Instrument Development

Shallow Water Surface Drifter

Shallow Water Surface Drifters

In response to NOAA/COP funded research needs for high resolution Lagrangian analysis of Florida Bay interior basin flow fields, a shallow water drift buoy was designed and developed by AOML and RSMAS in Miami, Florida.

Primary design guidelines required a device capable of operating in water depths of one meter or less for up to a two week period. Small size was a factor both in minimizing windage at the surface and in aiding deployment and recovery efforts. The drifter would also require onboard GPS for accurate positioning. The need for a high-resolution record of the drifter’s track required GPS data to be logged onboard for post-recovery upload. However, in attempts to aid users in the drifter’s recovery, a subset of these data would need to be transmitted to the users during deployment; this is handled by an onboard ARGOS transmitter.

The hull is constructed of a 0.125 inch thick lexan, two-piece thermoformed shell in the general shape of a disc. The top is slightly domed and the bottom has molded fins in an attempt to couple the buoy to the water. Unfortunately, in the first Bay drift test the molded fins proved to be insufficient to keep windage to a minimum, so a "window shade" drogue has been incorporated with excellent results to improve coupling to the water (see Figure).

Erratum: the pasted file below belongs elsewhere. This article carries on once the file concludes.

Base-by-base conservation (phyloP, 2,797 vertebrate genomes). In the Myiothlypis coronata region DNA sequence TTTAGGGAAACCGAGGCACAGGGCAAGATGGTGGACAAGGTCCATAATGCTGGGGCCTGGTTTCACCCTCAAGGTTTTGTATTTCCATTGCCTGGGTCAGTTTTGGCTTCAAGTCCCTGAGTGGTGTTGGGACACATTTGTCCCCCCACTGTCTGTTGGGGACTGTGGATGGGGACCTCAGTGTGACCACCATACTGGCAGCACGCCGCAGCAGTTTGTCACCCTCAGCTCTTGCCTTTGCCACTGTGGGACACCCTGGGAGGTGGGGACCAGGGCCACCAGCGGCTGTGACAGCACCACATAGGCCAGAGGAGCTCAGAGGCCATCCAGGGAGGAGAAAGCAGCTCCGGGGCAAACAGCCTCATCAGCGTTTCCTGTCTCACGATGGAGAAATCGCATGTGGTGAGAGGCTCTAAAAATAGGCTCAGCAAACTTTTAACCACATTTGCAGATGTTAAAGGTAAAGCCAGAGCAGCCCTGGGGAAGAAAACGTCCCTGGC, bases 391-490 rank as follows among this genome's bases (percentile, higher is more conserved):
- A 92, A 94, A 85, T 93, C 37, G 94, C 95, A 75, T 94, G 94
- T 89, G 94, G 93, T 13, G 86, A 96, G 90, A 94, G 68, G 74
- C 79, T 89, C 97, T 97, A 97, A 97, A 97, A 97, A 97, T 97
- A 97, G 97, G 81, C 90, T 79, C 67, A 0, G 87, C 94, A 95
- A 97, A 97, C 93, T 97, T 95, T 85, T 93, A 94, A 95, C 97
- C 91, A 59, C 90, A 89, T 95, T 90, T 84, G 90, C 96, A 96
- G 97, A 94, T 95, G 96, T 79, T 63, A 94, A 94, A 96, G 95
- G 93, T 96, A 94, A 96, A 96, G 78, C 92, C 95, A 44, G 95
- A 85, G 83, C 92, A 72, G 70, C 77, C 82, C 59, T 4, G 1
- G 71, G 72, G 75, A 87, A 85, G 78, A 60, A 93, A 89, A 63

The drogue is constructed of two crossed, flexible PVC sheets and is approximately 0.75 meters long. The shape of the buoy was analyzed to insure that it would be self-righting if turned over by a wave. When deployed, the hull floats with the top of the dome approximately 3 cm above the waterline. The dimensions of the hull are 33 cm in diameter by 15 cm high and the weight ready for deployment is less than 5 kg.

To derive high-resolution currents, the position of the buoy must be determined frequently. A Motorola 12 channel GPS receiver is built into the electronics to collect this data. It computes 3 dimensional position information at pre-selected rates which are then stored in the buoy memory for later retrieval and subsequent data analysis. A relocation ARGOS satellite transmitter system is included in the electronics to recover the buoy at the end of each experiment. The ARGOS positions are used to get within the general vicinity of the buoy, and then a handheld ARGOS receiver on the boat is used to locate and retrieve the buoy.